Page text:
Consequently, when the Mayor asked for a Council motion to pass the ordinance on its third reading, he got it from Council President Bill Hoagland. The motion was seconded by Councilman Stanley Allen.

Hoagland and Allen were joined by members Chuck Rose and Karen Gricius in voting for the ordinance’s passage. John Konkler, the lone Republican on the Council, abstained.

Asked why he declined to vote on the matter, Konkler stated, “I simply think we need to do more research. I think there are cheaper systems out there we need to look at.”

The vote sets in motion the financing steps that will need to be taken to pay for the project, which is projected will cost up to $18 to $18.5 million.

 

 
Would-be robber foiled in late night DGS robbery attempt PDF Print E-mail
Written by Marty Randall   
Friday, 09 February 2018 15:36

 

 

A clerk and a store’s security system foiled a robbery attempt at a Dollar General Store on Monday night, January 29.

The store is located on U.S. Highway 31 North (North Gardner Street). When Scottsburg police were alerted to the situation, patrolmen James Vires and Greg Green rushed to the scene. Ptl. Green arrived first and began getting a description of the suspect from store personnel. Ptl. Vires heard via his patrol car’s radio that the suspect had left on foot headed north.

He continued past the store and then turned around. When he did so, he said he saw a vehicle in a small alley near the old Temple and Temple Construction building. The car continued out of the alley and onto U.S. 31, going north. Ptl. Vires followed, stopping the gray Buick at the entrance to the Knights of Columbus Hall.

Talking to the driver, he learned the man was Jacob W. Robak, 38, Madison. Deputy Josh Watterson arrived to assist, putting handcuffs on Robak after the officers learned he was a Habitual Traffic Violator and should not have been driving. Robak was taken to the Scott County Security Center by Deputy Watterson.

A cursory search of the vehicle prior to its impoundment revealed a knife near the driver’s seat as well as a white shirt, a dark-colored shirt and a gray sweatshirt.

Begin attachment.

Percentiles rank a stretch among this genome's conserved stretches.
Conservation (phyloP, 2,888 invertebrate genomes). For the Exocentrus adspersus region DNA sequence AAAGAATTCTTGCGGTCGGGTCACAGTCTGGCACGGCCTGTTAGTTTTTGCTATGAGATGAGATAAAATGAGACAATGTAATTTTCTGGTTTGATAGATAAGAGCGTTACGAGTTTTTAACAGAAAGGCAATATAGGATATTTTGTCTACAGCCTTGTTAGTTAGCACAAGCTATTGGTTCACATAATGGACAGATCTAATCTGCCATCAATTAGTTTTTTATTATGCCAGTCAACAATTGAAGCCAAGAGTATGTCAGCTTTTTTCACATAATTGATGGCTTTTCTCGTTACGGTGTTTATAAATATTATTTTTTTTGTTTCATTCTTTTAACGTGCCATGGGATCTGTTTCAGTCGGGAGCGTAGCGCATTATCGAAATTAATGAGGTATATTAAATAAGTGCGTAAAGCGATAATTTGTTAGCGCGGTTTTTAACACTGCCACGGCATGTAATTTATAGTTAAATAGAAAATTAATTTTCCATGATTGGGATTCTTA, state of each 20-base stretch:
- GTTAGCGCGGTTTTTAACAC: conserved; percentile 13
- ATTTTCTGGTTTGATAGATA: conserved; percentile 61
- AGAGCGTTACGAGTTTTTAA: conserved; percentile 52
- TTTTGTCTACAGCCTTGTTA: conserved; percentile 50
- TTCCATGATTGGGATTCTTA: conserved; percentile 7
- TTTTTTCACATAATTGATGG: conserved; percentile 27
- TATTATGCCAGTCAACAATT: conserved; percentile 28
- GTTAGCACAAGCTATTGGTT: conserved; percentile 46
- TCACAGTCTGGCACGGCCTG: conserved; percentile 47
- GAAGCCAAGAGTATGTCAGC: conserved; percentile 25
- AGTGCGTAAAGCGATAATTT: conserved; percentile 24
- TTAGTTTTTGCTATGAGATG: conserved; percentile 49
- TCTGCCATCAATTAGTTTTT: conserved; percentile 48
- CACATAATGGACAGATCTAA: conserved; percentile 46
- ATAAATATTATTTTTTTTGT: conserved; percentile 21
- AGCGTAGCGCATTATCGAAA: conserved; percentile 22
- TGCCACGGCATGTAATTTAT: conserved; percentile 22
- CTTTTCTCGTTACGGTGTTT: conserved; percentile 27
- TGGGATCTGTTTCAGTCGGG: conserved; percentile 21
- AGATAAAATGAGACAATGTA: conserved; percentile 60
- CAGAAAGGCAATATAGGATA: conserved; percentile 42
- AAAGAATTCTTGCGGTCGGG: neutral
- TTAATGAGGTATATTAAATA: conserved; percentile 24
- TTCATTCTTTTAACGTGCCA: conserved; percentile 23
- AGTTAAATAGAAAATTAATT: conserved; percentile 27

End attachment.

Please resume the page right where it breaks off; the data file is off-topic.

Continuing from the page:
Store personnel had described the man as having a white shirt on his head, a darker shirt wrapped around his face and wearing a gray sweatshirt, sweat pants and boots.

When the man approached the cashier, she said he demanded money. The clerk told him the register system would not allow entry unless a transaction took place. She told Ptl. Green that the man then pulled out a knife and threatened her, saying he wanted money.

Once again the woman told him it would be impossible to override the system. She said he then stated, “Well, okay, I will be back.” He left the store headed north on foot, she said.

The prompt response of the police as well as Ptl. Vires’ spotting the nearby car played a part in quickly finding the suspect.

After seeing the store’s surveillance video of the incident and noting the suspect’s clothing, Ptl. Vires and Green went to the local jail to talk with Robak.

In that interview, the probable cause affidavit related that Robak confessed to being the would-be robber. He allegedly said he “…didn’t have enough money to get home…” and that he approached the store several times before going in. He also reportedly stated that he selected the store because he “…didn’t want it to be a big deal…” and that the knife opened accidentally.

Robak was in Scott Circuit Court on Thursday morning, February 1, for an initial hearing on his charges of Level 3 felony attempted robbery, Level 5 felony intimidation and Level 6 felony operating a vehicle as a Habitual Traffic Violator.

His bail in the case was set at $75,000 corporate surety bond or $7,500 cash, and the initial trial date Robak was given is April 23.

He has requested that a public defender be assigned to his case.

 
Parents allegedly using heroin charged with baby’s neglect PDF Print E-mail
Written by Marty Randall   
Tuesday, 06 February 2018 10:40

A couple has been charged with neglect of a dependent after Scottsburg police learned they had apparently used heroin in the presence of their infant son, leaving him at risk.

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April trial date set for man accused of defrauding friends PDF Print E-mail
Written by Marty Randall   
Tuesday, 06 February 2018 00:00

A trial date of April 23 has been scheduled in Scott Circuit Court for Travis Roll, 34, in a securities fraud case filed against him on January 25.

Last Updated on Tuesday, 06 February 2018 10:41